The failure of the event was not inevitable though. A competent team can get Republicans together in the South under any conditions. As proved by the packed out Tea Party Patriots event Friday night. The Colbert/ Herman Cain rally garnered over a thousand people, and it was just one block down the street! I personally spoke to two Occupiers who had been credentialed and were planning on occupying the event, only to decide it wasn’t worth it because “no one was there anyway.” I guess there is a silver lining.
Perry dropped out and endorsed Gingrich. While the endorsement certainly sparked the interest of the Press, just narrowing the field probably gave Gingrich a boost. Gingrich stormed the debate with a take-no-prisoners attitude. Palin threw a back-handed endorsement at Gingrich. Romney underperformed on stage. But even before all these events, Rasmussen already had Gingrich pulling ahead; which leads me to believe that he tipped even earlier. Often it takes a day or two for the polls to catch up with facts.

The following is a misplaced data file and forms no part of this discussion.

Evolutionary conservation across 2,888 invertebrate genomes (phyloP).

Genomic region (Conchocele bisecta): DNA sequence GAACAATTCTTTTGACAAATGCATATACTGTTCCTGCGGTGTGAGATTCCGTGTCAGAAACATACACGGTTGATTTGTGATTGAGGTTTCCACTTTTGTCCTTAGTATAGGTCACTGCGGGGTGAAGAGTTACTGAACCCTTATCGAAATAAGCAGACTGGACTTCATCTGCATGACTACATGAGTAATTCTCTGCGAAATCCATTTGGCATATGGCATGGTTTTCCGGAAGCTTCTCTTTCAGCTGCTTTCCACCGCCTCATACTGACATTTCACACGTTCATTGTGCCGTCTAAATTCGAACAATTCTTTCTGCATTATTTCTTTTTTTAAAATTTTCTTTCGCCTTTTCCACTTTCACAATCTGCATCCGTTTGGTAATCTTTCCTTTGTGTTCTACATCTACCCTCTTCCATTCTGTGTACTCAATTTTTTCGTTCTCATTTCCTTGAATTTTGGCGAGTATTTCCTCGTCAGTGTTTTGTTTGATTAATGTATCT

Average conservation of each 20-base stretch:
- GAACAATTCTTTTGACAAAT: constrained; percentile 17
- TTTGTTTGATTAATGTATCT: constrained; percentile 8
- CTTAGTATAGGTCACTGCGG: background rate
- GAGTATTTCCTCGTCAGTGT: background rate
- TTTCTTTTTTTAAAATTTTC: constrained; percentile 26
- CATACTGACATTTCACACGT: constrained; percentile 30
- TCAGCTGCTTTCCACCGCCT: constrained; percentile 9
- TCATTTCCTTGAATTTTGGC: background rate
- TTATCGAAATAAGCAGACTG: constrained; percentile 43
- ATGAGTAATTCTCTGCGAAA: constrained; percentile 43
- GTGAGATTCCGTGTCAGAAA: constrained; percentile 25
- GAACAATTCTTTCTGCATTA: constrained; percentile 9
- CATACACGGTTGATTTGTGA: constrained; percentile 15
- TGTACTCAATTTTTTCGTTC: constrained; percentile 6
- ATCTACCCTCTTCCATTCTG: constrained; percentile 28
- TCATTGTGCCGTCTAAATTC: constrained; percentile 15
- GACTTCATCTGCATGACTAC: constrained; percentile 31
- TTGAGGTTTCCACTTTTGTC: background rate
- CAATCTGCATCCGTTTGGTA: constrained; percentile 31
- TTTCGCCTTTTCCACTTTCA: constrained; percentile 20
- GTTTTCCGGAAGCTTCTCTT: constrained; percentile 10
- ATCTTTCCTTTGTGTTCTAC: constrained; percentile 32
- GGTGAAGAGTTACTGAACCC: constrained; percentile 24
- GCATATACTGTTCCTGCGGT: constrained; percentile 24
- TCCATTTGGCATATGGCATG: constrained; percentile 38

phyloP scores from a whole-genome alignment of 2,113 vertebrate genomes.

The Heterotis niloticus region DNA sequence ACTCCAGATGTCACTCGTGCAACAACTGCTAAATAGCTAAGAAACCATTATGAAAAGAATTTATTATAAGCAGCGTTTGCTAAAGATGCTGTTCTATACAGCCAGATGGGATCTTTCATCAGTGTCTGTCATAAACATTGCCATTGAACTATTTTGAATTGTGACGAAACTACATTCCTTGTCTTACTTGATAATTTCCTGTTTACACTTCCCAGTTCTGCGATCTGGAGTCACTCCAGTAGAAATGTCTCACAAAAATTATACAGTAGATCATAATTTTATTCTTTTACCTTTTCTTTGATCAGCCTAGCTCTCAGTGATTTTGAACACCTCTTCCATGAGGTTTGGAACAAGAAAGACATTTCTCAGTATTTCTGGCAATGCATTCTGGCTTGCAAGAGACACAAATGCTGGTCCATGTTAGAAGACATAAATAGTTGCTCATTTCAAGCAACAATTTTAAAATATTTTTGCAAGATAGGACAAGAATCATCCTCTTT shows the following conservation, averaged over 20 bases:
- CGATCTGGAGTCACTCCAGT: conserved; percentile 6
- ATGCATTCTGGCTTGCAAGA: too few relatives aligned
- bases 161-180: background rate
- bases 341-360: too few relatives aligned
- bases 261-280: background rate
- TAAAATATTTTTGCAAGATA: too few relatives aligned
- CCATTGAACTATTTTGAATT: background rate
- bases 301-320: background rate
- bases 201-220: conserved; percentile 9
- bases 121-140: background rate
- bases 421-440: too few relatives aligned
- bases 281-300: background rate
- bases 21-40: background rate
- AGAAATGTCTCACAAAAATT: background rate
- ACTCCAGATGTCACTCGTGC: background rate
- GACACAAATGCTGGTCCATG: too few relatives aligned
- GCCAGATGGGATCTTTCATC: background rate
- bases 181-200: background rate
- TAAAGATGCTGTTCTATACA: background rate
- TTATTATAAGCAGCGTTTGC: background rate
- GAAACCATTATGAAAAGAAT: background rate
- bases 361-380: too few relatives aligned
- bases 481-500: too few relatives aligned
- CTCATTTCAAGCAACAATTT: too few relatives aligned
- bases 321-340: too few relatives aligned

Some pundits like to imply Gingrich’s rise comes from a media conspiracy. If Romney won South Carolina easily, it leaves little doubt on who the nominee will be. Not much journalistic frenzy with that story. Another theory was that Southerners really want to vote for a Southerner. Or you can chalk up the surge to an “Anyone But Romney” mentality in the Republican party.
It could be any of these things. It could also be a serious decision on the part of the voters that after the Monday debate, a stronger candidate should be chosen. And that’s when Newt caught the trend. I won’t go so far as to say the majority of conservatives think Gingrich can beat Obama, but I do think they want someone with balls. Right now, Newt is only the candidate who proved his are made of steel.
With only hours separating South Carolina from the beginning of the Primary, candidates courted Charleston like the prettiest girl at the dance. Every single presidential hopeful, and even the less hopeful, came to the Holy City and engaged local voters in a spectacular rush of politics that won’t happen again for 4 years. Many of the candidates addressed SRLC in the morning and then went on to run rallies and events across the city.